This is the perfect lazy baking recipe – there is no need to knead the bread with this clever technique. Recipe by Lyndey Milan from Lyndey Milan’s Baking Secrets
No knead bread with olive oil and chorizo
This is the perfect lazy baking recipes – as there is no need to knead the bread with this clever technique.
- 3 cups (450g) bread flour
- 2 tablespoons finely chopped rosemary plus a few sprigs
- 10 g instant yeast
- 1½ teaspoons salt flakes
- 1¼ cups (310ml) warm water
- ¼ cup (60ml) extra virgin olive oil
- 2 (approx 300g) chorizo sausages
- 2 tablespoons (40ml) extra virgin olive oil, extra
- 1 teaspoon salt flakes extra
Place flour, chopped rosemary, yeast and salt in a large bowl. Add warm water and olive oil and mix to form a soft dough. Cover with plastic wrap and rest in the fridge for 1 or up to 12 hours.
Remove the skin from the chorizo, slice one in half lengthways and then cut it into thin slices. Chop the remaining chorizo into small dice.
Lightly oil a work surface, or work on a sheet of baking paper. Place dough on top, shape into a round, sprinkle with the diced chorizo, then fold dough over on itself twice and lightly shape dough into a round. Cover with plastic wrap and allow to rest for another 15- 20 minutes.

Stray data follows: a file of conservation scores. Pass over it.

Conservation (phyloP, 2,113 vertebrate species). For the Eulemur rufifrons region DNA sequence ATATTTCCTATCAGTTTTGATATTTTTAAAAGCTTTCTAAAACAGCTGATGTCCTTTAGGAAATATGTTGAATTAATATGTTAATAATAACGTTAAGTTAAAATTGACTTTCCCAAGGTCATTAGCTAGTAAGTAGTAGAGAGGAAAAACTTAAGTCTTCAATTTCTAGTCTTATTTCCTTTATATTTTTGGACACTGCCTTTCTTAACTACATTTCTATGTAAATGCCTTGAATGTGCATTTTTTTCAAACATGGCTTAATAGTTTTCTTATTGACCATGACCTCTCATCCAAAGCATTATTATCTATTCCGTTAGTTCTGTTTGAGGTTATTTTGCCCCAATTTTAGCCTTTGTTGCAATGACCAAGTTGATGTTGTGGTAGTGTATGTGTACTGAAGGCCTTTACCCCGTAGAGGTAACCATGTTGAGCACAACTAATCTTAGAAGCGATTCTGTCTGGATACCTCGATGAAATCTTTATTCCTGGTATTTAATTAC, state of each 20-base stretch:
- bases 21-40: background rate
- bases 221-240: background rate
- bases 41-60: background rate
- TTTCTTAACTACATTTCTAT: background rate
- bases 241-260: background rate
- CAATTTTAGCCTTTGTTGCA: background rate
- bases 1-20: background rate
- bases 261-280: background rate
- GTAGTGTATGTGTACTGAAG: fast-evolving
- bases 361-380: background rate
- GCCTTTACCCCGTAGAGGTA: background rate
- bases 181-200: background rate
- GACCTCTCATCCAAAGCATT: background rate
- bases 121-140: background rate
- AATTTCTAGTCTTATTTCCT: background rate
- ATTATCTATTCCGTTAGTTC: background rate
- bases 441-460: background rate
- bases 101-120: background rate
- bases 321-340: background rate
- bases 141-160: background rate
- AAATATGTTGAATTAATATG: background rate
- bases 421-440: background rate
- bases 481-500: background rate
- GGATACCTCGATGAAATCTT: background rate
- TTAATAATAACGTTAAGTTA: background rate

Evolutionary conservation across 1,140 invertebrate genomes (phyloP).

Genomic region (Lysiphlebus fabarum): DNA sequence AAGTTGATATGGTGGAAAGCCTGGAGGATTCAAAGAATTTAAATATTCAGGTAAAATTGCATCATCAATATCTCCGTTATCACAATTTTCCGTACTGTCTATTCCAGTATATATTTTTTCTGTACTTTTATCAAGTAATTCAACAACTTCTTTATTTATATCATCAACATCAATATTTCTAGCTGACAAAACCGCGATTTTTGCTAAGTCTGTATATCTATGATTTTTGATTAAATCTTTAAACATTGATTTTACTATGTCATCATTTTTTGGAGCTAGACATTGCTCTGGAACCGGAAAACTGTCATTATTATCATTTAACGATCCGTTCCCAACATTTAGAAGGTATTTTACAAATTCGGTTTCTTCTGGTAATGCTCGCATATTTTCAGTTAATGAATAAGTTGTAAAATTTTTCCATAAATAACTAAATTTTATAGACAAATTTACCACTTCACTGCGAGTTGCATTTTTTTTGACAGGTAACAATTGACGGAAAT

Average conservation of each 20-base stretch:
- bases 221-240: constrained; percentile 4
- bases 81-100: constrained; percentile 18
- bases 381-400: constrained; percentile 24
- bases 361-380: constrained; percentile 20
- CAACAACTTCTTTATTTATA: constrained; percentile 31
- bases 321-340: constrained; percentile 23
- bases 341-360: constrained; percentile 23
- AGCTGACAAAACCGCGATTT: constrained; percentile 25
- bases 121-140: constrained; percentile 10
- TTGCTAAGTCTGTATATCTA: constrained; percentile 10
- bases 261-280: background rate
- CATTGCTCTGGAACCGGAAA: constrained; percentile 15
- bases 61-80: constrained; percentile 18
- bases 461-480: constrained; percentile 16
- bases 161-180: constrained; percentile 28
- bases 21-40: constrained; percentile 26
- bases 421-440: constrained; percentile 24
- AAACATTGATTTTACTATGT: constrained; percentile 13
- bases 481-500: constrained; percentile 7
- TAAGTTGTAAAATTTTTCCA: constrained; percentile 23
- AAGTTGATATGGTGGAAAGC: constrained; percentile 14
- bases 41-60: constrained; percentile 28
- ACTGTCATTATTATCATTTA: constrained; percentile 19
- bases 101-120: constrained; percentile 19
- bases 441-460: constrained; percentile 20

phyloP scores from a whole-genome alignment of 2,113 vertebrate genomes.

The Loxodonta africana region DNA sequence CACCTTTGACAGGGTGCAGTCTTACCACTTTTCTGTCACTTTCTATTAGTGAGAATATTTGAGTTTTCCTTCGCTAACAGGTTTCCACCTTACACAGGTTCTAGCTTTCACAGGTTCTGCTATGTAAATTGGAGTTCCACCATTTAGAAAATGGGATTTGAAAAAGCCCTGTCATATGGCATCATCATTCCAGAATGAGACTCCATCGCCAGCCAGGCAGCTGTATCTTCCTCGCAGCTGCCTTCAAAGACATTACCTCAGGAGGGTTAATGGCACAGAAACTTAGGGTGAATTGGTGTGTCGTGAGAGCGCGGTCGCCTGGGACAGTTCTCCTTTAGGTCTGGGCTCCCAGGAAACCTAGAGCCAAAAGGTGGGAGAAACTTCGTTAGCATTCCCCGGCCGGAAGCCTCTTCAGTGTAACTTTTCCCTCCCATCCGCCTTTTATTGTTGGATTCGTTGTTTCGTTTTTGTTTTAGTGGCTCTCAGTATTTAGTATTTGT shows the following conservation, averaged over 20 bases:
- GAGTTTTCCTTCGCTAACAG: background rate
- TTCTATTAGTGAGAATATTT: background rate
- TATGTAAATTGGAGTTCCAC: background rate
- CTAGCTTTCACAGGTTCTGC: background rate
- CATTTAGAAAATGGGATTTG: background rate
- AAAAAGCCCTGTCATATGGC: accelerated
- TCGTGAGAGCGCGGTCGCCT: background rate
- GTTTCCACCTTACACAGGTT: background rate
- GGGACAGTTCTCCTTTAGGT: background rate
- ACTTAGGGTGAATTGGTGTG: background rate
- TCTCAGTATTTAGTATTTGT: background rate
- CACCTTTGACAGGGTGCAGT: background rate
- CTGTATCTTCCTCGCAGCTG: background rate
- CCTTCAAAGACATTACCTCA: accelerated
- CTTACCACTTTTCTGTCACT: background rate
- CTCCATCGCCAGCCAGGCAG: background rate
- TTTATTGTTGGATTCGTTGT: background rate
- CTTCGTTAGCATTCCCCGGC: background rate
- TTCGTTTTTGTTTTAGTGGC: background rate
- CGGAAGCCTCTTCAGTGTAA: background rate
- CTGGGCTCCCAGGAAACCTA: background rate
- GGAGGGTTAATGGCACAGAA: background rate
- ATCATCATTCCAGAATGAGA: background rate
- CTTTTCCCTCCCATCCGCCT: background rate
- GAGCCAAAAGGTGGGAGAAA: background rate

While dough rests place a large round flameproof casserole pot (with a lid) into a cold oven and turn on to the heat to 220⁰C. After 15-20 minutes, carefully remove the heated pot from the oven. Lightly grease it with olive oil and line with two thick 6cm wide foil strips that run over the base and up the side of the pot (this will help you remove the hot bread from the pot once the bread is cooked.)
Carefully place the round of dough into the hot pot, using your fingertips make small indentations over the top of the dough. Top with sliced chorizo and rosemary sprigs, drizzle with the extra olive oil and sprinkle with the extra salt. Cover pot with its lid and bake for 40 minutes. Uncover and bake for an additional 15 minutes to brown the top of the loaf and crisp the chorizo.
Remove pot from oven, carefully lift out the loaf using the foil strips, serve warm.
Lyndey’s note: Bread flour is what is known as a “strong” flour, one with a high gluten content – important in this recipe where we are not kneading the bread. Usually kneading develops the gluten in dough. Bread flour is slightly heavier than plain or all-purpose flour.
Recipe from Lyndey Milan’s Baking Secrets DVD (www.flamedistributionstore.com)